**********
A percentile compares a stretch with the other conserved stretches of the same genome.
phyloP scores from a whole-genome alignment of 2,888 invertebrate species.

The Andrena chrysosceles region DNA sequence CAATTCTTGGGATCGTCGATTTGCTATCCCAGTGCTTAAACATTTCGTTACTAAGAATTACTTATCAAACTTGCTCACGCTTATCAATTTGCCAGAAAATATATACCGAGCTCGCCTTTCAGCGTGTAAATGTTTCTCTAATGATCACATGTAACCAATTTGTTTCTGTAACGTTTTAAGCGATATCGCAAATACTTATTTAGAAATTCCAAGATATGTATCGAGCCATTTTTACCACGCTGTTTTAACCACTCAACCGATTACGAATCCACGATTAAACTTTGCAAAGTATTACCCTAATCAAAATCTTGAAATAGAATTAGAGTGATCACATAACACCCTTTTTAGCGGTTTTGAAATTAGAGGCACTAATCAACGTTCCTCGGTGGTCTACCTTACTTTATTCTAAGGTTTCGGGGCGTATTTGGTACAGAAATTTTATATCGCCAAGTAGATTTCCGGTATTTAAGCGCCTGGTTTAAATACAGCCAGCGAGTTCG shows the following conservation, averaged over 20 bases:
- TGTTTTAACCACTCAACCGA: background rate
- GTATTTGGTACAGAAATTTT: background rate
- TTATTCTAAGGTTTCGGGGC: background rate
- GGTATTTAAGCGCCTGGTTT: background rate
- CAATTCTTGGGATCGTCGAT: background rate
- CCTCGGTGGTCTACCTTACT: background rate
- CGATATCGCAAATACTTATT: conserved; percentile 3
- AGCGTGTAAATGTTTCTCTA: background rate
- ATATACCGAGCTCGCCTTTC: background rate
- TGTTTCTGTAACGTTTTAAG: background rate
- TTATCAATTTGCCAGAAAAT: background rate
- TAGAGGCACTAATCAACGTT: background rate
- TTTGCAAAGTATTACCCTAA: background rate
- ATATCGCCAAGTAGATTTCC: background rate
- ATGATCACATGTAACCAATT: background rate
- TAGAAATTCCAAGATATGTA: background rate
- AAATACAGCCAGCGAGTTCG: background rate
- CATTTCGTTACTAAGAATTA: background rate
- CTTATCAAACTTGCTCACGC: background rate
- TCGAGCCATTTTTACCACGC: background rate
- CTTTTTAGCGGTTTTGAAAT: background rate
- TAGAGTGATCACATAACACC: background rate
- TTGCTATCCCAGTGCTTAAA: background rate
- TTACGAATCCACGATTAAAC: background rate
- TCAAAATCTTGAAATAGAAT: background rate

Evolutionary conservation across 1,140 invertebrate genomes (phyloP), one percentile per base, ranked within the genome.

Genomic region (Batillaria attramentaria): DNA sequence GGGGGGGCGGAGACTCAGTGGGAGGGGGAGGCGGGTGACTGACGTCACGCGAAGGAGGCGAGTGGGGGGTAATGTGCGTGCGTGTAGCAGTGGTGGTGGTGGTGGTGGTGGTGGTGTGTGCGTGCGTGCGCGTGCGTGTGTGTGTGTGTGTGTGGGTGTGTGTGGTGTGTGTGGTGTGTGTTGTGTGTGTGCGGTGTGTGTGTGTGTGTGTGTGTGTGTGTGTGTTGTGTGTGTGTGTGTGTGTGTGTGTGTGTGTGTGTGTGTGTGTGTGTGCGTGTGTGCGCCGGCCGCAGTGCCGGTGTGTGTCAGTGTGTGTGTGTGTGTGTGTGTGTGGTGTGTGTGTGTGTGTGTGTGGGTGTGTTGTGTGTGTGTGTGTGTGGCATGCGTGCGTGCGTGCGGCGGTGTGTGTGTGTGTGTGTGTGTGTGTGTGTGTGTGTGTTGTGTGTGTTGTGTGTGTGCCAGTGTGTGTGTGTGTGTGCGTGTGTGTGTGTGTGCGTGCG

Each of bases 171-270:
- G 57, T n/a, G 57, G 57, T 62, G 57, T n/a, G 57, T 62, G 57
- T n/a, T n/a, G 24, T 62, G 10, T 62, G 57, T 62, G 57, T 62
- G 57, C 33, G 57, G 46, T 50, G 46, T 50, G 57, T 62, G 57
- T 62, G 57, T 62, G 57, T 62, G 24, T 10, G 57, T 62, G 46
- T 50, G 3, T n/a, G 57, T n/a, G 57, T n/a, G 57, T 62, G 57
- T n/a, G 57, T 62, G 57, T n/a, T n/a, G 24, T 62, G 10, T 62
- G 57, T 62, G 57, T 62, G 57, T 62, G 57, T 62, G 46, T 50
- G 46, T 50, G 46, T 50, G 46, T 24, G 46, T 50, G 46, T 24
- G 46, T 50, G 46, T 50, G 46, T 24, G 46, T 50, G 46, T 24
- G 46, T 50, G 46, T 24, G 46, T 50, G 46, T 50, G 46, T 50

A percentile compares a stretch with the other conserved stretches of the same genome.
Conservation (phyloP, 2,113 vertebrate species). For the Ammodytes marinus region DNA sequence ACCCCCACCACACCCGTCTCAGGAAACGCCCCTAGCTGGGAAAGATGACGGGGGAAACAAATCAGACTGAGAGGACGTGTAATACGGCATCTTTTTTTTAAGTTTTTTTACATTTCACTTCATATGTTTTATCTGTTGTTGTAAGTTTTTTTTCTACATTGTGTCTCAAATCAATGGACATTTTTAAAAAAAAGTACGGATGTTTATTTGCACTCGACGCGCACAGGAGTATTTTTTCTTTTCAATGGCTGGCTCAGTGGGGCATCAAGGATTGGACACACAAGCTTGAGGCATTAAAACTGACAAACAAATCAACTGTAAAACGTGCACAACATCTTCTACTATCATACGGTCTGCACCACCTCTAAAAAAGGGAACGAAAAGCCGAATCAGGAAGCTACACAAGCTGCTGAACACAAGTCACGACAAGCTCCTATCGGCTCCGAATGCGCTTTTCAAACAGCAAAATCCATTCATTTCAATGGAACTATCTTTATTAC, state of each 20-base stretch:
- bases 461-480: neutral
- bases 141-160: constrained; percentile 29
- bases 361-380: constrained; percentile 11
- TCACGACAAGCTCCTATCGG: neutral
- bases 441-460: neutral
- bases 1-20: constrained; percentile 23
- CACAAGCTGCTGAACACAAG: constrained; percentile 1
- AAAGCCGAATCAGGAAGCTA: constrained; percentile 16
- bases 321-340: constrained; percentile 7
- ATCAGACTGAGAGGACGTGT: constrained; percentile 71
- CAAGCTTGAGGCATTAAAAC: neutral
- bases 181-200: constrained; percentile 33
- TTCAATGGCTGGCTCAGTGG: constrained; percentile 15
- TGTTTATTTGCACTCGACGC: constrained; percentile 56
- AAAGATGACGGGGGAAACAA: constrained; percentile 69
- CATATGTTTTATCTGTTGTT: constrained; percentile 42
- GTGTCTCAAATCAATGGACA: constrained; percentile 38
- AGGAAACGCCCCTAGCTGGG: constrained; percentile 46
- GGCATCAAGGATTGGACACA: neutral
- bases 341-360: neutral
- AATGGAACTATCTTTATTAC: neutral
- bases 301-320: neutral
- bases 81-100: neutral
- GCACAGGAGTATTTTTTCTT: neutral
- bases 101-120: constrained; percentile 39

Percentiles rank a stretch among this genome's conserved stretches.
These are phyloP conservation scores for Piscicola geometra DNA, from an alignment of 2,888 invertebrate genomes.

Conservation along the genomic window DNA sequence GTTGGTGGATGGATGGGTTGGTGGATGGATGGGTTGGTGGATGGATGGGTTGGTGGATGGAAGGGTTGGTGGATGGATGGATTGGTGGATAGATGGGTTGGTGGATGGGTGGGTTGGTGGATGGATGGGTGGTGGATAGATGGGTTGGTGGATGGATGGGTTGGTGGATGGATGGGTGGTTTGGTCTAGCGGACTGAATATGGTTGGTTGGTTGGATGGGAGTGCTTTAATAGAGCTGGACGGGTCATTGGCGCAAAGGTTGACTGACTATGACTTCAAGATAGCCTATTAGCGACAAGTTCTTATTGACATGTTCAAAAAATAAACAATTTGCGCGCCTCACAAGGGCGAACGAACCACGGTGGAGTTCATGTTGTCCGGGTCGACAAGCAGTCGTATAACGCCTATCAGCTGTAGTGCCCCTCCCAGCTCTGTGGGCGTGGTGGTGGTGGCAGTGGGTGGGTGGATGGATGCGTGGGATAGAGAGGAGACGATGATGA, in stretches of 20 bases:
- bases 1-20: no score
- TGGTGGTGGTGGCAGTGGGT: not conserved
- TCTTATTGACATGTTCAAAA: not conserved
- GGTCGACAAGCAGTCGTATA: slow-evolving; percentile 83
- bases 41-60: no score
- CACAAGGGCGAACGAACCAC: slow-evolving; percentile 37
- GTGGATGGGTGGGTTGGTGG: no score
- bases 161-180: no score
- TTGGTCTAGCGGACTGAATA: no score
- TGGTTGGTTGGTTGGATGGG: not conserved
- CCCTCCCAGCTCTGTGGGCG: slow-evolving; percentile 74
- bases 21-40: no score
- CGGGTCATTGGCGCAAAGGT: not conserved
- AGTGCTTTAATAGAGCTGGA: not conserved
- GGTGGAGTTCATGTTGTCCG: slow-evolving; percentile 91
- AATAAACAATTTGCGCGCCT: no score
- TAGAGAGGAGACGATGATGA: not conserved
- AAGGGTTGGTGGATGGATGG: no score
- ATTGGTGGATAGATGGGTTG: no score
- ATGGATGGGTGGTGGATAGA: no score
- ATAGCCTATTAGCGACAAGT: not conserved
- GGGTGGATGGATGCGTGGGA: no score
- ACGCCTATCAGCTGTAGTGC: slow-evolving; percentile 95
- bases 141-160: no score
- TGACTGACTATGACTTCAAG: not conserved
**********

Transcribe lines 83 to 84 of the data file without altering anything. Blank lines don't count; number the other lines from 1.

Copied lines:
- bases 21-40: no score
- CGGGTCATTGGCGCAAAGGT: not conserved